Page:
Islam arrived in India as early as the 8th century A.D. During the following years, Islam contributed greatly to the cultural enhancement of an already rich Indian culture, shaping not only the shape of Northern Indian classical music (Hindustani, a melding of Indian and Middle Eastern elements) but encouraging a grand tradition of Urdu (a melding of Hindi, Arabic, and Persian languages) literature, both religious and secular. As of 2001, there were about 138 million Muslims in India (the third largest population in the world, after Pakistan and Indonesia), who are scattered throughout the country, with the highest concentrations in the states of Jammu and Kashmir, Assam, Kerala, West Bengal and parts of the Gangetic plain. Uttar Pradesh, in the Gangetic plain, has the highest population of Muslims in one state. Muslims make up majority population in the state of Jammu & Kashmir and the union territory of Lakshadweep Islands. There are about 75 sects of Islam followed in IndiaFact|date=February 2007. Sunni Islam is the denomination practiced by the majority of Indian Muslims, followed by Shia Islam.

Ahmadiyya

Ahmadiyya is a relatively small messianic movement founded in 1889 by Mirza Ghulam Ahmad. [ [http://www.bartleby.com/65/ah/Ahmadiyy.html Ahmadiyya. The Columbia Encyclopedia, Sixth Edition. 2001-07 ] ] The majority of Ahmadis live in northern India, although many are found in New Delhi, Kashmir, and Uttar Pradesh. There are approximately one million Ahmadis in India. The Ahmadiyya's identify themselves as Muslims and there has been a court decision in which this was upheld. [ [http://www.thedailystar.net/law/2004/03/03/index.htm On right to freedom of religion and the plight of Ahmadiyas] . Retrieved on April 10 2007.]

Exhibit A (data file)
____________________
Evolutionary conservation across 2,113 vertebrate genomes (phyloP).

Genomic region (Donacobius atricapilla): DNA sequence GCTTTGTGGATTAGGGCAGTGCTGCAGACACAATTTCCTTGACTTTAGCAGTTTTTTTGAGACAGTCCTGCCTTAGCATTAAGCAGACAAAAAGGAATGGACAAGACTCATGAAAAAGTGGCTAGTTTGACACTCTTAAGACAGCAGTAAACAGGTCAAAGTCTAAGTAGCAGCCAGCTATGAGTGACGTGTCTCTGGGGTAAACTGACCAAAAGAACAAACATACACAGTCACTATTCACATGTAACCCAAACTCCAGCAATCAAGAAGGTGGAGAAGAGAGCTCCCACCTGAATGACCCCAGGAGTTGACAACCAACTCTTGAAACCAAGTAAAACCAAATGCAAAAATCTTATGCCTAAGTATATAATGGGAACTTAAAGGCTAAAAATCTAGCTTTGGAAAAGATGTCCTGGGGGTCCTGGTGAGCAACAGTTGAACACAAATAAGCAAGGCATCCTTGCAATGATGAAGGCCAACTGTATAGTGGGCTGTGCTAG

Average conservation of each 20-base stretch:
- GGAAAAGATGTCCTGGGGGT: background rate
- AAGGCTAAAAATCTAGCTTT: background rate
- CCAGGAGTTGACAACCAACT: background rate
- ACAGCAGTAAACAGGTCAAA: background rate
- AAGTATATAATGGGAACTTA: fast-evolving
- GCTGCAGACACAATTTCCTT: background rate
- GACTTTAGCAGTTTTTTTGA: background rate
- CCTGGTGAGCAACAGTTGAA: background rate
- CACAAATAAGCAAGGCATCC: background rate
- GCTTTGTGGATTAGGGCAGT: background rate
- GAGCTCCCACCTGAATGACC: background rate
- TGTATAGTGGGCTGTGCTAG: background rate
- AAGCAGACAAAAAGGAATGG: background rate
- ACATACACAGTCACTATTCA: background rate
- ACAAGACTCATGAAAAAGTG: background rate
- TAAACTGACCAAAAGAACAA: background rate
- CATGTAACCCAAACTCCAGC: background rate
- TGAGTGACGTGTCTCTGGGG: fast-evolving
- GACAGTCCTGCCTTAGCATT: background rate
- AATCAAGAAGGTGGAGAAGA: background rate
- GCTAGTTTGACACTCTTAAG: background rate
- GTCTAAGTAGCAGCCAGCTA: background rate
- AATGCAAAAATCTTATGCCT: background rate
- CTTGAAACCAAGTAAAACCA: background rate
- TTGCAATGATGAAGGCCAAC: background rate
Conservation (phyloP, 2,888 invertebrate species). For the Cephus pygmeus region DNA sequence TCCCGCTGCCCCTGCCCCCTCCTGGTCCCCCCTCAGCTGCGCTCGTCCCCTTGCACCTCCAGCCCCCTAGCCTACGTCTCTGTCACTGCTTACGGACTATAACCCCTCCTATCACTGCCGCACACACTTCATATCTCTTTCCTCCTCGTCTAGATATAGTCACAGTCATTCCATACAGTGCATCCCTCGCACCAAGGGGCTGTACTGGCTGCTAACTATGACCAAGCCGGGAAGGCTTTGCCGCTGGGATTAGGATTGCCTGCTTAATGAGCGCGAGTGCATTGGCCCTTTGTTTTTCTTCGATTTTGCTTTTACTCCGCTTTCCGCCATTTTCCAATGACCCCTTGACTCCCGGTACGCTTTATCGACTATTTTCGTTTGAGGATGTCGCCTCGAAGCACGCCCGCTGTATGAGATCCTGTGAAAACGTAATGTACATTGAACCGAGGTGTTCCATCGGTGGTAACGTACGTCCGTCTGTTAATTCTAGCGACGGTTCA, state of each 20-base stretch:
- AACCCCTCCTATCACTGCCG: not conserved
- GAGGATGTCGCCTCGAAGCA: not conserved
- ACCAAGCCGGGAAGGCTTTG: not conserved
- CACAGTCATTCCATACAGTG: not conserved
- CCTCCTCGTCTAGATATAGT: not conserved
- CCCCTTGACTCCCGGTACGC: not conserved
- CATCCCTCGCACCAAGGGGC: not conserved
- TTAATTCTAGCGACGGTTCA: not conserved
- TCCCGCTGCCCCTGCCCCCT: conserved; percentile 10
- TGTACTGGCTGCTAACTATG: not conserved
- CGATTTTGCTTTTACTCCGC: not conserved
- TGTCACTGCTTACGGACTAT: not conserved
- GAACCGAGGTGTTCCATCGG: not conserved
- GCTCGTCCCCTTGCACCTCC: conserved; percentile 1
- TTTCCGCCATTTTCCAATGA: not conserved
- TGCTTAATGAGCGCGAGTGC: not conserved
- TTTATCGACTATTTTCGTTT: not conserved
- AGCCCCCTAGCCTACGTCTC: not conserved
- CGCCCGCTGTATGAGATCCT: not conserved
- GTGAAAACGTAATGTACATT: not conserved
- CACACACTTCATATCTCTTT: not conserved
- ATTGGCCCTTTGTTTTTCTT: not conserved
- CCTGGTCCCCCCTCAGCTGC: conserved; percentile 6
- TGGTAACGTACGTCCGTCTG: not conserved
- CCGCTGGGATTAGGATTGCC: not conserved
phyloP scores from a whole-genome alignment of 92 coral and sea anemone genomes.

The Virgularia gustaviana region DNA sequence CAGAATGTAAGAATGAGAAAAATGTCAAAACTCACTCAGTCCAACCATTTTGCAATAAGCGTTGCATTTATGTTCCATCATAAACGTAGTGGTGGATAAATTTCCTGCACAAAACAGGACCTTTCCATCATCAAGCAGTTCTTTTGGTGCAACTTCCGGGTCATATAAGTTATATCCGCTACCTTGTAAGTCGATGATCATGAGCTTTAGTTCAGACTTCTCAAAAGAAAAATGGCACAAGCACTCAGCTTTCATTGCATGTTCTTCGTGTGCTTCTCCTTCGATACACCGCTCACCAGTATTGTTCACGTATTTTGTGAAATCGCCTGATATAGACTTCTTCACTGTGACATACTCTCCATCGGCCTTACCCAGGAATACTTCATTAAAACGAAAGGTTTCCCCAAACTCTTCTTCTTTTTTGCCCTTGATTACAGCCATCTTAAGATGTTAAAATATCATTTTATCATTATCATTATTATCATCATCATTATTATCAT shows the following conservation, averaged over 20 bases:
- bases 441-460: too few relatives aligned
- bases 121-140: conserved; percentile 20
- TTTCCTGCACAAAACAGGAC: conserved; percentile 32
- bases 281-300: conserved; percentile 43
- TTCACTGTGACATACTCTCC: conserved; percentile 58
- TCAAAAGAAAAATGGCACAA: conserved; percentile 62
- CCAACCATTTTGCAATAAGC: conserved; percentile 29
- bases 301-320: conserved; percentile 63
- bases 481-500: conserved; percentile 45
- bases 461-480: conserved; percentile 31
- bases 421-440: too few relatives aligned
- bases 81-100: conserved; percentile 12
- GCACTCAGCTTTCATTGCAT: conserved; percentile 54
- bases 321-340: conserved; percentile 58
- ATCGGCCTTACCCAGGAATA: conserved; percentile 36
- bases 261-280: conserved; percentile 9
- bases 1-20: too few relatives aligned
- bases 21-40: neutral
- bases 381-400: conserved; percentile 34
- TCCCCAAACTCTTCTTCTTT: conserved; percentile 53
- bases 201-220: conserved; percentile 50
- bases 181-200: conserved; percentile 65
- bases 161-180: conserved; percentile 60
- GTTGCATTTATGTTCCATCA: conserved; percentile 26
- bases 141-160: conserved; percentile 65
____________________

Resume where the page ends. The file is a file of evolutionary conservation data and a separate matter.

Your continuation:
Jainism

Jainism—along with Hinduism, Buddhism, and Sikhism—is one of the four major Dharmic religions originating in India. Dating back to the first millennium BCE, the religion was well in place during the lifetime of its 24th tirthankar, Mahavira. Today, Jains are extremely well-represented in the major professions, despite comprising only 0.4% (around 4.2 million) of India's population. According to the 2001 Census of India, Jains have the highest literacy rate of any religious group—94.1%, in contrast to the national average of 64.8%.

Buddhism

Buddhism, also known as "Buddha Dharma", originated in northern India in the 6th century BCE, and rapidly gained adherents during the Buddha's lifetime. Since, the religion was adopted mostly by the upper classes, its numbers in India remained small—in the hundreds of thousands. While the exact cause of the decline of Buddhism in India after the 9th century CE is not known, Vedanta reform movements, which incorporated Buddhist elements into Hinduism, are thought to have contributed to it, as did Islamic invasions of India, which devastated Buddhist monasteries, libraries, and statuary.